Today I learned that basal blood glucose needs can double overnight some nights, or drop by half other nights. Well, that explains why my overnight readings look like a rollercoaster created by a crazy person. I know that stress makes my blood sugar spike. I wonder if a nightmare makes my blood sugar go bananas? Wouldn't surprise me at all.
Noelle has added a new behavior to our lives together. She comes over for a breath check every so often. It's like she's being a nurse! She sticks her nose on my nose and snuffles. I breathe for a moment, then she backs off. I check my blood glucose monitor afterward. Every single time, I'm either rising or falling. Not a significant enough change for me to do something about it, but Noelle notices the most subtle little shifts. She's gotten better and better over the years.
I think diabetes alert dogs are amazing. Research this year out of the University of Bristol has some interesting findings. https://journals.plos.org/plosone/ar...l.pone.0210092
Some of the findings:
"There were a number of the partnership traits which were associated with better alert performance (see odds ratios in Table 2). Specifically, increased sensitivity was associated with dogs scoring higher for Strength of dog’s alert, Willingness to try new behaviours and “get it wrong” and Dog’s Motivation and enjoyment of the task (only sensitivity to hypoglycaemic episodes was significantly affected). Increased sensitivity was also associated with the client-based factors of higher Level of communication with the instructor, higher Severity of client’s diabetes, greater Clients’ willingness to reward dog’s alerts, smaller Size of household, and higher Speed of drop in client’s glucose (only hypoglycaemia sensitivity was significantly affected),
Higher PPV (fewer false responses) was positively associated with Client’s willingness to reward dog’s alerts, Confidence in their dog’s ability, Size of household, and with dogs that were rated higher for Motivation and enjoyment of the task, Strength of dog’s alert, and Willingness to try new behaviours and get it wrong” (Table 2)."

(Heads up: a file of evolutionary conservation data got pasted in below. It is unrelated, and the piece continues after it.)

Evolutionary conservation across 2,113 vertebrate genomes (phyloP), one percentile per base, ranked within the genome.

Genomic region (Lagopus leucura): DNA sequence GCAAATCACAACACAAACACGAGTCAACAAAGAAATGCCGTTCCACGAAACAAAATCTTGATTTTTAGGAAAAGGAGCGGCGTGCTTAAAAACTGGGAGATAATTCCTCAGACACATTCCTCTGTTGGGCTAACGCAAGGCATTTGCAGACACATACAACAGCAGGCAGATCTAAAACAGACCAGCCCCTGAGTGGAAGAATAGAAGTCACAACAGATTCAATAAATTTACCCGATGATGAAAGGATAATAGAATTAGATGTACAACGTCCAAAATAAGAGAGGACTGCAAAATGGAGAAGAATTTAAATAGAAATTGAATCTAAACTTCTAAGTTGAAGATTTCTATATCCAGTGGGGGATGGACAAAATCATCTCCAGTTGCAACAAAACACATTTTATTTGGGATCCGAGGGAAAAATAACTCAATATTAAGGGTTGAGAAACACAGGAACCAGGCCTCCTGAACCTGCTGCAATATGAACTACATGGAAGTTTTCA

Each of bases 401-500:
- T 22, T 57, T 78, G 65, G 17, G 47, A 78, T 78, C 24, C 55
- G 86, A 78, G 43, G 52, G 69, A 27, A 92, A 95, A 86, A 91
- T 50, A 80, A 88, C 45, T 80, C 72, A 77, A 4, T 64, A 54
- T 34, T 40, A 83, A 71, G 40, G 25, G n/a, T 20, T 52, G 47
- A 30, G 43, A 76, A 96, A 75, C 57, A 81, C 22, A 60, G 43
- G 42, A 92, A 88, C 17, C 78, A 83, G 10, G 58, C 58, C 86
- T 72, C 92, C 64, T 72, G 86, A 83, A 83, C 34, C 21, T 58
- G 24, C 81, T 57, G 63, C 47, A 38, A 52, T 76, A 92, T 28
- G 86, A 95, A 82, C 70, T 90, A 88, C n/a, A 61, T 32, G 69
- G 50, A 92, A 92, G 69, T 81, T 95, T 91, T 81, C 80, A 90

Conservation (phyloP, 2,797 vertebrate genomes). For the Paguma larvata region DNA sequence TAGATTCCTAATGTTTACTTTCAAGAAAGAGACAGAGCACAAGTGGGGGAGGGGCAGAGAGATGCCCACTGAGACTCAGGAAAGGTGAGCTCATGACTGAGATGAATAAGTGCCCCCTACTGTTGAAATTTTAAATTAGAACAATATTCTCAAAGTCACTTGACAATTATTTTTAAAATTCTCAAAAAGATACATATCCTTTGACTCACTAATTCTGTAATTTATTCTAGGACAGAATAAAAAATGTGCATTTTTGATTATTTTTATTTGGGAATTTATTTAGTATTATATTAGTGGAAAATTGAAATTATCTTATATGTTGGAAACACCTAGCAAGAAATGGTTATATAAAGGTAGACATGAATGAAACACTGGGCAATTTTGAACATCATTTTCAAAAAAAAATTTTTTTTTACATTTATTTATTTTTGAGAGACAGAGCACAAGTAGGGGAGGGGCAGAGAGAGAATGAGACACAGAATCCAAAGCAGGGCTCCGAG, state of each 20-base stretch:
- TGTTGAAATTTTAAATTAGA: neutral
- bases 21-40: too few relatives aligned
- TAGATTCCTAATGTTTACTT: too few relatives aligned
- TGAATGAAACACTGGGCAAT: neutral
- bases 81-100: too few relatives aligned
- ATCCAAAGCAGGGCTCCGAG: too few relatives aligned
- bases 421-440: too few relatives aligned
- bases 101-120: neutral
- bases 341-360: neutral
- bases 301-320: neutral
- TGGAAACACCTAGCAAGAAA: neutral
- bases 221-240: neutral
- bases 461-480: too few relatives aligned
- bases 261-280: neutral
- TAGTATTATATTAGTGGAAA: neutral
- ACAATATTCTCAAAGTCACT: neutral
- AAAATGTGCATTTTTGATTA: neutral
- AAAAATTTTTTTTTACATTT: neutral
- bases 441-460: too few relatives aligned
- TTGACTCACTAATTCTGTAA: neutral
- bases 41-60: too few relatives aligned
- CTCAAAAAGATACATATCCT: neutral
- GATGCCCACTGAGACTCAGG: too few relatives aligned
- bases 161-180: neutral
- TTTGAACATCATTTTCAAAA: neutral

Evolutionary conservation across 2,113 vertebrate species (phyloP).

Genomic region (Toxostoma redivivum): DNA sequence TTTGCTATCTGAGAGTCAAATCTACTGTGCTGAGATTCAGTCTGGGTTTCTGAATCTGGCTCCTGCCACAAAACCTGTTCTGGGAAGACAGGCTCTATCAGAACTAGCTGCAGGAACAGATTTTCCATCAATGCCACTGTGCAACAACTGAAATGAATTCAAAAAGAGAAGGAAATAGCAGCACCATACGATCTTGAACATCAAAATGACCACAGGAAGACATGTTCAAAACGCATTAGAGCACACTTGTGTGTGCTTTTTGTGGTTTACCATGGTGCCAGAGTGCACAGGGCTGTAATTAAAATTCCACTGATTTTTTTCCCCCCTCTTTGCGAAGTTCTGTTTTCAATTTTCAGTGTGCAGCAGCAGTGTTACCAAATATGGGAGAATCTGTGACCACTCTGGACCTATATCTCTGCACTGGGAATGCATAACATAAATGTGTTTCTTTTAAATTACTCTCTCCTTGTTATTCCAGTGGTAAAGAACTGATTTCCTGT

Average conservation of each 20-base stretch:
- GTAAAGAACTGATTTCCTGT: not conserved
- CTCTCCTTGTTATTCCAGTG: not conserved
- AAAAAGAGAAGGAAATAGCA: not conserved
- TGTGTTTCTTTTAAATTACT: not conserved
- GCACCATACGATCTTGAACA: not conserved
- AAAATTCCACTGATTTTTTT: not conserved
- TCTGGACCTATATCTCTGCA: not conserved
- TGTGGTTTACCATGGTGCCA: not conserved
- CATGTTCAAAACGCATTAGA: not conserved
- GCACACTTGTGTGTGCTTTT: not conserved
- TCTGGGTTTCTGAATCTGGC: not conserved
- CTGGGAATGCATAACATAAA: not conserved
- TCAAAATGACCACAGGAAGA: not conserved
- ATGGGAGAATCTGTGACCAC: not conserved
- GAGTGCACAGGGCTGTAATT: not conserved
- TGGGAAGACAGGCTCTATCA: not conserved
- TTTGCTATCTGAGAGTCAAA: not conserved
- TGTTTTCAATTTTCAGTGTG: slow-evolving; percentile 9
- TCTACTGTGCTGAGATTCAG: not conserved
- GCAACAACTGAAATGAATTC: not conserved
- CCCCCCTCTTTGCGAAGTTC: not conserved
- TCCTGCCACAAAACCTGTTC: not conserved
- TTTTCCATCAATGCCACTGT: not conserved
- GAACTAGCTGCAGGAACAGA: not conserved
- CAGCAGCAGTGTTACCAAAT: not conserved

In plain English: For a diabetes alert dog to be successful, the human must reward alerts and make it very clear to the dog they did it right. And... the dog needs to be motivated, willing to try different tasks, and enjoy it. Combine both a willing human and a willing dog, and you've got an amazing team in the making.
I think Noelle is so successful as an alert dog because I am a clicker trainer who uses positive reinforcement to train. Get it right, get reinforced. Get it wrong, nothing happens, except I'll lower criteria until I make it obvious as a stoplight what I want, then I'll reinforce the right choice. And I'll raise criteria in smaller steps next time. That's how I train.
According to the science out of the University of Bristol, that type of training leads to stronger performance in diabetes alert dogs. You can't hit a dog for the wrong response, or ignore the right response, and expect an alert dog to keep alerting. Noelle never false alerts. I think it's because I ignored them early on. No reaction either positive or negative helped Noelle figure out that false alerts lead to a dead end.
Interesting that alert dogs don't respond as well to children. Probably because children don't realize the importance of always reinforcing the dog. And alert dogs don't work as well in a busy house full of people. Again, probably due to lack of intensive reinforcement.
I respond to Noelle's alert before I treat my own low. Tag, you're low, Mom. Good dog. Off we go to the kitchen now. Noelle gets some chicken or cheese while I guzzle a Coke. Those short little 25 gram cans of pop are splendid for treating low blood glucose.
I love my diabetes alert dog. Have I said that before? Well, it's true. I do love this dog. Lots and lots and lots.